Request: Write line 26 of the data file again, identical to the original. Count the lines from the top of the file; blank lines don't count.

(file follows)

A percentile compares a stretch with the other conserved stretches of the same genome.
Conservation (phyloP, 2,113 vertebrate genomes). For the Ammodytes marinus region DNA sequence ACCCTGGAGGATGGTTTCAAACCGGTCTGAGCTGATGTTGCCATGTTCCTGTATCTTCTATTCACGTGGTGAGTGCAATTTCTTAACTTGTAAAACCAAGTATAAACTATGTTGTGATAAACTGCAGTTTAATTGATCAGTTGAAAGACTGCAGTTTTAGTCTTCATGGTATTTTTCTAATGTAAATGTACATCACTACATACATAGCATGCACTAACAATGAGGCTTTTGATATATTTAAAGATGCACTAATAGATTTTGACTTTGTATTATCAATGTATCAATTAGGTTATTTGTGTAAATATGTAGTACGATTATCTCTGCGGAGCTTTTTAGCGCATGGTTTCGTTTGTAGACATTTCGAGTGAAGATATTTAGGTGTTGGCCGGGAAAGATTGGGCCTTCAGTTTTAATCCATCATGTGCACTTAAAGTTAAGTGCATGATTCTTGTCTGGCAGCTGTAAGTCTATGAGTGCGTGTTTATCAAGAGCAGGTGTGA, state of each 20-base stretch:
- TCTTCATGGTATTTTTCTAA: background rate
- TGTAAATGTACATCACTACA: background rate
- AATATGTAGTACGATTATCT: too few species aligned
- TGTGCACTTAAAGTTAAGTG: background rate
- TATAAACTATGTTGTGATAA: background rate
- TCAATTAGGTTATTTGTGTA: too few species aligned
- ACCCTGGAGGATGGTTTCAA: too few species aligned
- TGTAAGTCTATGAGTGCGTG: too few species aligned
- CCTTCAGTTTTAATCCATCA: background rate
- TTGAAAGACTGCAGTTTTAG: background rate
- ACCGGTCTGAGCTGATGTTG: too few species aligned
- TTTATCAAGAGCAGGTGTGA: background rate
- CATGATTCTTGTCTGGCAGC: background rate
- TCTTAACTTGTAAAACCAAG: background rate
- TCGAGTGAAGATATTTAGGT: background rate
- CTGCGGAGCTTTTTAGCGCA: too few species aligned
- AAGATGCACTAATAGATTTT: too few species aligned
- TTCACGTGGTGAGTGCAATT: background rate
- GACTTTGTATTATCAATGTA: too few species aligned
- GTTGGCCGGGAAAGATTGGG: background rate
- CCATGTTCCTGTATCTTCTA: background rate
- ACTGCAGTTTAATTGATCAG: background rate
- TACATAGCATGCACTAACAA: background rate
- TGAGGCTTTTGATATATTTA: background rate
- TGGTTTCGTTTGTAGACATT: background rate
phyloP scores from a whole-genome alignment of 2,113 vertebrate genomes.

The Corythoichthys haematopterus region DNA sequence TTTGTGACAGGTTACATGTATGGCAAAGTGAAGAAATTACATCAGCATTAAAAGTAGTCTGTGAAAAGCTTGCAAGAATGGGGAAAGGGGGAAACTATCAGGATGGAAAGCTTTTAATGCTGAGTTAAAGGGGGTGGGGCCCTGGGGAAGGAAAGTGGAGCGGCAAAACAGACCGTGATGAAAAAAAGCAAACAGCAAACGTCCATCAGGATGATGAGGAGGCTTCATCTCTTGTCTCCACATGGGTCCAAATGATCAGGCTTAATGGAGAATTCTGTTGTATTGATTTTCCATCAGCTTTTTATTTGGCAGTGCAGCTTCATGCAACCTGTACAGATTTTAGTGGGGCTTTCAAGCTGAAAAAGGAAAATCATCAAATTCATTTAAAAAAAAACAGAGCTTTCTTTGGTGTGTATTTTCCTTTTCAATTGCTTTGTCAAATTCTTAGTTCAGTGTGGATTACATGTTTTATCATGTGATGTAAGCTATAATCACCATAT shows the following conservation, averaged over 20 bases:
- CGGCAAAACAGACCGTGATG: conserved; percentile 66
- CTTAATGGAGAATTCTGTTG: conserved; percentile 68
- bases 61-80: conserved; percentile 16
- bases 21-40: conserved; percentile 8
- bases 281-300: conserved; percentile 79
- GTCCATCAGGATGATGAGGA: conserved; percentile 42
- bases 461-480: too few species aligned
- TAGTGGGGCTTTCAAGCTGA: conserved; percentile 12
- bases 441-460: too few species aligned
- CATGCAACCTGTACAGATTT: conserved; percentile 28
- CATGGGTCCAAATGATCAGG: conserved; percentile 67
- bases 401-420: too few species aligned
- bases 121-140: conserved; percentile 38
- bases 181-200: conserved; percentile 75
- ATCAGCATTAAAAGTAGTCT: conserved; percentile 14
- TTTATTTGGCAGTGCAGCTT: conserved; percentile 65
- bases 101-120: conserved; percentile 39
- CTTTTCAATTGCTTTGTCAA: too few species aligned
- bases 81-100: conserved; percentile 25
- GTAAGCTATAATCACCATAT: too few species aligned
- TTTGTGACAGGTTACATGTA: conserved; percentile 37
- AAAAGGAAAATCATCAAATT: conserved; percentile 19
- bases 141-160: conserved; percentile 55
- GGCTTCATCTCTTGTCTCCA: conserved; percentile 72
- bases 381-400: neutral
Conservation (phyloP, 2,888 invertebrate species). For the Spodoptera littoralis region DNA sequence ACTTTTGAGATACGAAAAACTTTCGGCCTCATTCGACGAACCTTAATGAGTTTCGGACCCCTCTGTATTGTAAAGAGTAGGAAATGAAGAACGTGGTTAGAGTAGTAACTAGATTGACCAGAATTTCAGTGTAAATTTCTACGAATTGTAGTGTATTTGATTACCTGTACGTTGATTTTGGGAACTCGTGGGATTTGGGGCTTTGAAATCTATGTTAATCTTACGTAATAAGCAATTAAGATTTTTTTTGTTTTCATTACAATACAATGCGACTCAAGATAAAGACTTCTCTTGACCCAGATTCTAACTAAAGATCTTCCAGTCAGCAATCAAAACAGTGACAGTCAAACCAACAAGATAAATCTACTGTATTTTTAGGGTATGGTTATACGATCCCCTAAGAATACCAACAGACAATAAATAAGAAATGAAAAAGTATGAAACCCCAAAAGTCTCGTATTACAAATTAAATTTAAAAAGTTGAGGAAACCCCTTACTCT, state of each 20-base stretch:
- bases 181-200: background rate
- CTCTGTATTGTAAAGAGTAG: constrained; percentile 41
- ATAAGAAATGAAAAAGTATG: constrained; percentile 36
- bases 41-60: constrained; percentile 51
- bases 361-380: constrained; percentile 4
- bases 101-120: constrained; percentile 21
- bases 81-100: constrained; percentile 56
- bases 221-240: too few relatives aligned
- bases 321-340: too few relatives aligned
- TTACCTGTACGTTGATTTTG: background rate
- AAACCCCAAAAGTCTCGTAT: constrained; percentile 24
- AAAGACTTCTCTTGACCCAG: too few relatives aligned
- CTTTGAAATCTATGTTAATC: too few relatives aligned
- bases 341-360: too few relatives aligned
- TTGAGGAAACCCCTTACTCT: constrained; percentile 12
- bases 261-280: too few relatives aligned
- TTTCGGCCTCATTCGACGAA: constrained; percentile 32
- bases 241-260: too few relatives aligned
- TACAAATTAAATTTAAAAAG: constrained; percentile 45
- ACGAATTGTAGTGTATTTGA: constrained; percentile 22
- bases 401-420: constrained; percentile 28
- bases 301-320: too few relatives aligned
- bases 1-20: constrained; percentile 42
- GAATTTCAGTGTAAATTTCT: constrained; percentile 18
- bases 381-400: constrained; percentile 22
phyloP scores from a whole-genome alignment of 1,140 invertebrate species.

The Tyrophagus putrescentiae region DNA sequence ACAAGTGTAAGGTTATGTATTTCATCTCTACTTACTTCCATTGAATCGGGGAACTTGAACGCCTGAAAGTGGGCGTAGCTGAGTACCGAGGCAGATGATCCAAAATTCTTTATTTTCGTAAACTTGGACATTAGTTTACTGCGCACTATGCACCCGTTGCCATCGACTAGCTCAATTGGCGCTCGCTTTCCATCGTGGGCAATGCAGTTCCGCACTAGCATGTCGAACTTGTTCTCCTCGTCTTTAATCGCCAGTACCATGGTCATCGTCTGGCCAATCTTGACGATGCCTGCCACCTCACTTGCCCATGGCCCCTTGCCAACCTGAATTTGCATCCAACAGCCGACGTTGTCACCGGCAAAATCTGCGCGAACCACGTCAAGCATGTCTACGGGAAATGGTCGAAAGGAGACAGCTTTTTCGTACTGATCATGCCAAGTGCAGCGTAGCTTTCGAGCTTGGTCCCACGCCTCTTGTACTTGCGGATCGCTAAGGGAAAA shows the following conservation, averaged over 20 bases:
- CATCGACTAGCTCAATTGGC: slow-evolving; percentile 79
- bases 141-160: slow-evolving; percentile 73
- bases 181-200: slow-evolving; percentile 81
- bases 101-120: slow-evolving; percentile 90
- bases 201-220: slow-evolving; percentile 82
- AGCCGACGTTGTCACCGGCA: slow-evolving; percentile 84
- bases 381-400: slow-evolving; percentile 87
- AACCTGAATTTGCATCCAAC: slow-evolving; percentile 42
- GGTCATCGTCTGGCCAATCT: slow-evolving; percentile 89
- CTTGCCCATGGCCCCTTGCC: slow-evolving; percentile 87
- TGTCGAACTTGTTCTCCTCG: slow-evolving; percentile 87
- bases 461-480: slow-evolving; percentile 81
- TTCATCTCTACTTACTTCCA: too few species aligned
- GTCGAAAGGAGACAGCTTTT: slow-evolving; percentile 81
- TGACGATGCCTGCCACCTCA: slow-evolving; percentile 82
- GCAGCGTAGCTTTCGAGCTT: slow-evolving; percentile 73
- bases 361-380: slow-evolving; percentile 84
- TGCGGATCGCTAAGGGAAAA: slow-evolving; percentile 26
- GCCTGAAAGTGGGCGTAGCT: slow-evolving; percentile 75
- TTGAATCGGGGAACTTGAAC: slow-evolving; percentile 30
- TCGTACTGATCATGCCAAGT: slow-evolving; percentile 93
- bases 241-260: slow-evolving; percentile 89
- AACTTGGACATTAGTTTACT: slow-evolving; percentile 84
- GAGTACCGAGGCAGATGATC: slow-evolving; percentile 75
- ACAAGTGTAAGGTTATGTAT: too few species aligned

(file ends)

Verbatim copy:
- TGAGGCTTTTGATATATTTA: background rate